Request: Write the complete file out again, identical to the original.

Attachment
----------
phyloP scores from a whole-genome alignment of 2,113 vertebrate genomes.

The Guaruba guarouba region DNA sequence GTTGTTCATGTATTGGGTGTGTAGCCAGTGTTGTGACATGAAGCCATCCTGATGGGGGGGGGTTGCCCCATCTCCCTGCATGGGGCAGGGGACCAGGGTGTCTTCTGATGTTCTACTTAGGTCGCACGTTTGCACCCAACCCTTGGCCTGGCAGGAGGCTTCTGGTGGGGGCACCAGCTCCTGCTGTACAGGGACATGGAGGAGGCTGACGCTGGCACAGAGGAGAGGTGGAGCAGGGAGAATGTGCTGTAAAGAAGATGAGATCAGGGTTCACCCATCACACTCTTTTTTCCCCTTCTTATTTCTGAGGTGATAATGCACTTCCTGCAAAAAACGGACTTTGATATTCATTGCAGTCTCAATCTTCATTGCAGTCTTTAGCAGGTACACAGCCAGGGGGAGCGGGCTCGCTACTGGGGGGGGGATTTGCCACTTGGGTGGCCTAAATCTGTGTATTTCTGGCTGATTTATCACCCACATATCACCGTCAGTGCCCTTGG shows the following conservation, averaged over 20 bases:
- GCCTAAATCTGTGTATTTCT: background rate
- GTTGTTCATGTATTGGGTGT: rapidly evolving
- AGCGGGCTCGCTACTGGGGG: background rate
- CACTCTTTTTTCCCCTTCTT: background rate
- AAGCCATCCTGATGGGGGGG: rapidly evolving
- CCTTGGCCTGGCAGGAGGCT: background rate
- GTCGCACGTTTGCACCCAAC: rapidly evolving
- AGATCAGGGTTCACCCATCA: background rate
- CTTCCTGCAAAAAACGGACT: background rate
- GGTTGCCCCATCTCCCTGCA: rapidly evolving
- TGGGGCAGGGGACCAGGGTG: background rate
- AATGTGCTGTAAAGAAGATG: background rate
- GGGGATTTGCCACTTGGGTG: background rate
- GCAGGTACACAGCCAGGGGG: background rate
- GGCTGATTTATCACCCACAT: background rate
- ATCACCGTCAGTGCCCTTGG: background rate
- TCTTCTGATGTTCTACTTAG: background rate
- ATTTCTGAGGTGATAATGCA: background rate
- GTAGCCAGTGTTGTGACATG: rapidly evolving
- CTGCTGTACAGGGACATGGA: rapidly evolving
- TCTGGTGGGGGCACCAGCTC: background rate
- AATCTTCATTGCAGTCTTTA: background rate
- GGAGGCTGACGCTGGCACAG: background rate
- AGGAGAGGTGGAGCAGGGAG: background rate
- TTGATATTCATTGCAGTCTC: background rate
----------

phyloP scores from a whole-genome alignment of 2,113 vertebrate genomes.

The Guaruba guarouba region DNA sequence GTTGTTCATGTATTGGGTGTGTAGCCAGTGTTGTGACATGAAGCCATCCTGATGGGGGGGGGTTGCCCCATCTCCCTGCATGGGGCAGGGGACCAGGGTGTCTTCTGATGTTCTACTTAGGTCGCACGTTTGCACCCAACCCTTGGCCTGGCAGGAGGCTTCTGGTGGGGGCACCAGCTCCTGCTGTACAGGGACATGGAGGAGGCTGACGCTGGCACAGAGGAGAGGTGGAGCAGGGAGAATGTGCTGTAAAGAAGATGAGATCAGGGTTCACCCATCACACTCTTTTTTCCCCTTCTTATTTCTGAGGTGATAATGCACTTCCTGCAAAAAACGGACTTTGATATTCATTGCAGTCTCAATCTTCATTGCAGTCTTTAGCAGGTACACAGCCAGGGGGAGCGGGCTCGCTACTGGGGGGGGGATTTGCCACTTGGGTGGCCTAAATCTGTGTATTTCTGGCTGATTTATCACCCACATATCACCGTCAGTGCCCTTGG shows the following conservation, averaged over 20 bases:
- GCCTAAATCTGTGTATTTCT: background rate
- GTTGTTCATGTATTGGGTGT: rapidly evolving
- AGCGGGCTCGCTACTGGGGG: background rate
- CACTCTTTTTTCCCCTTCTT: background rate
- AAGCCATCCTGATGGGGGGG: rapidly evolving
- CCTTGGCCTGGCAGGAGGCT: background rate
- GTCGCACGTTTGCACCCAAC: rapidly evolving
- AGATCAGGGTTCACCCATCA: background rate
- CTTCCTGCAAAAAACGGACT: background rate
- GGTTGCCCCATCTCCCTGCA: rapidly evolving
- TGGGGCAGGGGACCAGGGTG: background rate
- AATGTGCTGTAAAGAAGATG: background rate
- GGGGATTTGCCACTTGGGTG: background rate
- GCAGGTACACAGCCAGGGGG: background rate
- GGCTGATTTATCACCCACAT: background rate
- ATCACCGTCAGTGCCCTTGG: background rate
- TCTTCTGATGTTCTACTTAG: background rate
- ATTTCTGAGGTGATAATGCA: background rate
- GTAGCCAGTGTTGTGACATG: rapidly evolving
- CTGCTGTACAGGGACATGGA: rapidly evolving
- TCTGGTGGGGGCACCAGCTC: background rate
- AATCTTCATTGCAGTCTTTA: background rate
- GGAGGCTGACGCTGGCACAG: background rate
- AGGAGAGGTGGAGCAGGGAG: background rate
- TTGATATTCATTGCAGTCTC: background rate